Lesotho – the Kingdom in the Sky – might be a wonderful overland destination, but it’s not a place that compact SUVs and crossovers often venture. Until now, that is. A tar road is being built through the heart of the country, opening up the interior of Lesotho and making it accessible for even the softest of soft-roaders.
The Maletsunyane Falls. The Place of Smoke. This waterfall near the small town of Semonkong is not only one of the most impressive scenes in Lesotho, but one of the most striking sights in all of southern Africa. At a height of 192m, it is the highest single-drop waterfall in Africa. Why is it called the Place of Smoke? Well, as water tumbles over the edge of the falls, a smoke-like mist is created.
But it isn’t only the height of the waterfall, or the smoky haze, that make it so impressive. It is the entire setting that makes it a very special place to visit. In this part of the Mountain Kingdom, the country truly lives up to its name. Mountains surround the waterfall – literally stretching as far as the eye can see. As you approach the falls, you first become aware of a massive tear in the countryside, as if some gigantic monster had descended from heaven and ripped a chunk of earth from the centre of this mountainous landscape.
As the road bends, the waterfall reveals itself. From atop a hill, water drops 200m into this unlikely, cauldron-like chasm. The first time you see it, it’ll take your breath away.
I had only been to the Maletsunyane Falls once, and it had been in May, when winter was fast approaching and water levels started dropping, so the waterfall wasn’t at its best. Because of this I was keen to pay the region a visit during summer when there was lots of rain to fuel the waterfall’s flow.
Getting to Semonkong and the Maletsunyane Falls has never been particularly difficult. The road was never in great condition – some might even have called it horrible – but as long as you were willing to take your time over all the ruts and rocks, you could get there in just about any vehicle. Many a maltreated rental vehicle had been forced there at the hands of brave (or, more likely, misinformed) overseas tourists.
Now, though, I had been told that getting to Semonkong was easier than ever. A tarred road – an autobahn-like highway by African standards – was being built that led straight to the town. Moreover, a tarred road leading from Semonkong to Qacha’s Nek was also being constructed, now making it possible for the first time to enter Lesotho in the Free State near Maseru, and cut through it to the Eastern Cape.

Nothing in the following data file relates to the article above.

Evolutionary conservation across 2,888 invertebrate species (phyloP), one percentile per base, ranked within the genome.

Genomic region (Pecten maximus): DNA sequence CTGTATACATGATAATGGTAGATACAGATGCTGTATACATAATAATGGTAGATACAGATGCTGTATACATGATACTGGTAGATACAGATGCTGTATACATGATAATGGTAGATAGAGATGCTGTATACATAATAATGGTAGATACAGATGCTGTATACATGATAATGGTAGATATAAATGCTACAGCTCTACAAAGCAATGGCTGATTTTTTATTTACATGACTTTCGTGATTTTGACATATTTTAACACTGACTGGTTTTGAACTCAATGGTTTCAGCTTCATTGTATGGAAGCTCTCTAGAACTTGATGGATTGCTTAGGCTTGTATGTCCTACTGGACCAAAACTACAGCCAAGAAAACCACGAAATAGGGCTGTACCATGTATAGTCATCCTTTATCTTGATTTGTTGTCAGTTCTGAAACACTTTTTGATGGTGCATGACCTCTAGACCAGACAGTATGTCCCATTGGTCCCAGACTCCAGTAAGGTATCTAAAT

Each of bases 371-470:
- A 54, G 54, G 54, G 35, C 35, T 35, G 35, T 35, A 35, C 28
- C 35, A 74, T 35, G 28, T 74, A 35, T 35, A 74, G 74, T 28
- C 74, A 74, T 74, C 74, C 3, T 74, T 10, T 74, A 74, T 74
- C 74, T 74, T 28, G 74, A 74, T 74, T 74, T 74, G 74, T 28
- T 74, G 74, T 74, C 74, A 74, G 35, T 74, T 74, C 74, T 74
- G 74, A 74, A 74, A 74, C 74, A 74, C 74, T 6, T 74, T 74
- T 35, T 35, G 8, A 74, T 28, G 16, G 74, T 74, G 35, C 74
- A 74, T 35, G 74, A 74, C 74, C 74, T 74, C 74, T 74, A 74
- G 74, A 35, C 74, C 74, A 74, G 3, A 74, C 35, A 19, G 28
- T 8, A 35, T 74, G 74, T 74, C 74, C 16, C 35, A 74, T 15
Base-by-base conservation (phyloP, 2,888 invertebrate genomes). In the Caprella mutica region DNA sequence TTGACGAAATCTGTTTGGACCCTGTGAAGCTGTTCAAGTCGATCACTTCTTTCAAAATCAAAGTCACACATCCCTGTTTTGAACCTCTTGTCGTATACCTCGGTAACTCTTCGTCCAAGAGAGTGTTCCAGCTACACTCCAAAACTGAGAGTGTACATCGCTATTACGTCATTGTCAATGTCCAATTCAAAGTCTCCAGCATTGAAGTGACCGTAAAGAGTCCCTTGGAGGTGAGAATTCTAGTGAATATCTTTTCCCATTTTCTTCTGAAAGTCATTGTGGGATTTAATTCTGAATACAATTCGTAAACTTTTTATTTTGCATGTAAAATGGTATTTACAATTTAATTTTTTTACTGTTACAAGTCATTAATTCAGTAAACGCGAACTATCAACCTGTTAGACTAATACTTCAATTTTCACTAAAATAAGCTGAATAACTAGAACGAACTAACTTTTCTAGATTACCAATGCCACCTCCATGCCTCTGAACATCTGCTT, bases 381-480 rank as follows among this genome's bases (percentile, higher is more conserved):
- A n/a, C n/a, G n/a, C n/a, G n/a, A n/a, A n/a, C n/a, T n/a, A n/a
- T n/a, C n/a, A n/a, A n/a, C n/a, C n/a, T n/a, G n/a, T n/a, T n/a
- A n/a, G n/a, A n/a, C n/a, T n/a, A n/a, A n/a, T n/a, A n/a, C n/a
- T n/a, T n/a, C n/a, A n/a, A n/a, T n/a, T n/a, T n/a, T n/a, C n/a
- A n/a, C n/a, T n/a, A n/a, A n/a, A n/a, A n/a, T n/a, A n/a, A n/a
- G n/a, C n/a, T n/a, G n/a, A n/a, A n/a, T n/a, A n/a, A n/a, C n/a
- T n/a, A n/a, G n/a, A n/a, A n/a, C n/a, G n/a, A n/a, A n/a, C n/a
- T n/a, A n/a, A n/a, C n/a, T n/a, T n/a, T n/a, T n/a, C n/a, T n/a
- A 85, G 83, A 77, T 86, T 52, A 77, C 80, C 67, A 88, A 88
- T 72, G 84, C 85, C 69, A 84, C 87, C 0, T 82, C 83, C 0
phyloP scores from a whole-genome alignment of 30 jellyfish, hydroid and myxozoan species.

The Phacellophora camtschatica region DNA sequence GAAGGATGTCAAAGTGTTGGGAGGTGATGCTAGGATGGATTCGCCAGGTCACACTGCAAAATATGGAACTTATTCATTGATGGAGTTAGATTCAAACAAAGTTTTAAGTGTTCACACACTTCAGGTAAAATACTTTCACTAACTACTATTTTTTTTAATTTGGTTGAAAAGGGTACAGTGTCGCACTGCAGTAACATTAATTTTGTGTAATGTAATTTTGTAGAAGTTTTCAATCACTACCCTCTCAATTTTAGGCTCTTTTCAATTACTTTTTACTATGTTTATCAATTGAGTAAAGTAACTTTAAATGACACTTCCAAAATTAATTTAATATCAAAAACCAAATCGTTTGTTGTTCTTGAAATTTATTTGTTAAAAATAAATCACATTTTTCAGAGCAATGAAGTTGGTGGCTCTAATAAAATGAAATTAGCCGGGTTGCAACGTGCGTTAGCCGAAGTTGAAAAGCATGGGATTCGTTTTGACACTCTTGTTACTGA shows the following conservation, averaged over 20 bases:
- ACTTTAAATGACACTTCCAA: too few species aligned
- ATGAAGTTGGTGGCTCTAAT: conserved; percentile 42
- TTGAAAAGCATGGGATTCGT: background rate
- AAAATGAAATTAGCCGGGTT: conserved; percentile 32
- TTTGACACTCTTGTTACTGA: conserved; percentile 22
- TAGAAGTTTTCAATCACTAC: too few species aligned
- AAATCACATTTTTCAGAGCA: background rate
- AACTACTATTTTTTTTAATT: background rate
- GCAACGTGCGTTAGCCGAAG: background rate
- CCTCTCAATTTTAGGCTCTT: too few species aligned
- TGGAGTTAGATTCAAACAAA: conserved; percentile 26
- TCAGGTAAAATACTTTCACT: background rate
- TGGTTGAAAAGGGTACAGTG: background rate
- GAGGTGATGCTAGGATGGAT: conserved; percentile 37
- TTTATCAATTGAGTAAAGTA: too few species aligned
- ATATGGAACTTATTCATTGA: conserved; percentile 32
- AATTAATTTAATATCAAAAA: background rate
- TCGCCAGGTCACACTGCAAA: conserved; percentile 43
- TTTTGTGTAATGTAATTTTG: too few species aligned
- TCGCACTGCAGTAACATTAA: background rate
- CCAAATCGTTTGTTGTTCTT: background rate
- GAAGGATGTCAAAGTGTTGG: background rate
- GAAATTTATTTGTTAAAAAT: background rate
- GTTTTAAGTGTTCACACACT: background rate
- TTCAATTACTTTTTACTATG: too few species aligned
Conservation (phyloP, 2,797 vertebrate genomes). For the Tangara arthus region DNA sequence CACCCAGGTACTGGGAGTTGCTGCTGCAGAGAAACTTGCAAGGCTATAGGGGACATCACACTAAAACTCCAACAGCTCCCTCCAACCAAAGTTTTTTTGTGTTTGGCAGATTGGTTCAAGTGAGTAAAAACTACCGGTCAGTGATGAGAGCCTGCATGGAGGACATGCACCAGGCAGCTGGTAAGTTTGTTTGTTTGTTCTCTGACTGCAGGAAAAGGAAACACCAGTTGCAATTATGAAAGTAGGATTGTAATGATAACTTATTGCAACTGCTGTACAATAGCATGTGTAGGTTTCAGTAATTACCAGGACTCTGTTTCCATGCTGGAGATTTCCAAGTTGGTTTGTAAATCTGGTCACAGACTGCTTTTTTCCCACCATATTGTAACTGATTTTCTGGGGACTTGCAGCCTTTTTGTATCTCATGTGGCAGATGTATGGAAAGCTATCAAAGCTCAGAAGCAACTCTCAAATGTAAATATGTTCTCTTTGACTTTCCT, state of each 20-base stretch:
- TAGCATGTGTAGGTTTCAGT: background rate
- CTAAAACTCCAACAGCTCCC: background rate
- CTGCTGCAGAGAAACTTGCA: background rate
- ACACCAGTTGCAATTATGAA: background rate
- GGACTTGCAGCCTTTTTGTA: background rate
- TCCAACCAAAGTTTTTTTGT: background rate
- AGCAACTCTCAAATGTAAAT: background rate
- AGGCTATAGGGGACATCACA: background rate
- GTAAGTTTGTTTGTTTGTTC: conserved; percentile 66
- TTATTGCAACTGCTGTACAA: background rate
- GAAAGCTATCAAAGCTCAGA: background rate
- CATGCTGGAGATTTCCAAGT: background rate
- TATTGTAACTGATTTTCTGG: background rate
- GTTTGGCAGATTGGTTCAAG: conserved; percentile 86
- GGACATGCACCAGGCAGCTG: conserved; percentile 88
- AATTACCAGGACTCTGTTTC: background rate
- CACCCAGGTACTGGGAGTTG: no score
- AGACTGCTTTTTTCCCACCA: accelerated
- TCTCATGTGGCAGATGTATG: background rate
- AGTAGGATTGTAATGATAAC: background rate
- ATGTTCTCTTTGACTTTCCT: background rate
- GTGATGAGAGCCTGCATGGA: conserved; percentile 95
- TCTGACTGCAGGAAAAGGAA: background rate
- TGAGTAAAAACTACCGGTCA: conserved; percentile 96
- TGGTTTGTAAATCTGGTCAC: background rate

This development was certainly worth investigating, so I decided to head for Semonkong in an appropriately “soft” SUV: the Ford Kuga. Now, the Kuga is actually a pretty capable compact SUV, but still, our top-spec Titanium test model sported some pretty low-profile tyres, which made it the perfect guinea pig for this trip. It would give us an idea of how a road-oriented urban SUV with big rims fared in the Mountain Kingdom.
Heading for the Mountain Kingdom
To get to Semonkong, you need to travel through the small town of Ramabanta. It is only around 70km from Maseru, but the last time I travelled this road, it wasn’t in a great state, so getting to Ramabanta took quite a while. Because of this, we decided to spend a night at the Trading Post Lodge in town during this trip.
With my dad riding shotgun, we set off for Lesotho early on a Friday morning. We left Johannesburg around 06h00, and headed out on the N1 towards the Grasmere Toll Plaza. Once through the tollgate, we took the R57 turn-off towards Vanderbijlpark and Sasolburg, and headed for Heilbron. This isn’t the most popular route from Johannesburg to Lesotho, but it is actually pretty quiet and the roads are in good condition. And as an added bonus, there aren’t any tolls on this route.
At the next turn, we stuck to the R57 route, turning towards Petrus Steyn and Reitz. This section of road used to be in a terrible state, but it’s much better now.
We then took the R707 towards Lindley, which wasn’t in great shape, but was at least fairly quiet. We passed Lindley and Arlington, and then took the R70 towards Ficksburg.
In Ficksburg we filled the Kuga with 50ppm, and set off for the Peka Bridge Border Post. Peka is one of the best entry points into Lesotho. It is always incredibly quiet. In fact, nine times out of ten you will be the only person at the border. Maseru Bridge can be chaotic on a Friday, so unless you plan on crossing at a very quiet time, it is worth giving Maseru a skip and entering at Peka.
From Peka we headed towards Maseru. As you travel towards Maseru, there is a road that turns off towards Roma, which allows you to bypass the busy Maseru. We weren’t sure what sort of state the road was in, so we didn’t take it, but we were told later that it is actually a very good tar road.
Maseru was, as usual, very busy. If you venture into the city, especially on a Friday afternoon, you need to be patient. Taxis will inevitably stop right in front of you. Cars will force their way into your lane, despite the obvious fact that no space exists.
This sort of thing, however, is part and parcel of overlanding in Africa. Best just to relax, keep your head down, turn your radio up, and just slowly work your way through the traffic.
The road to Ramabanta
When I had driven the road between Maseru and Ramabanta about 18 months ago, they were working on that stretch of road, so I thought that it would be in decent condition. I wasn’t prepared for just how great this road now was, though.
As you pass Roma and the National University of Lesotho, you hit a small section of gravel. Once you’re through this, the road turns into a driver’s dream – a smooth, sweeping ribbon of tarmac that winds its way through the stunning Lesotho mountains.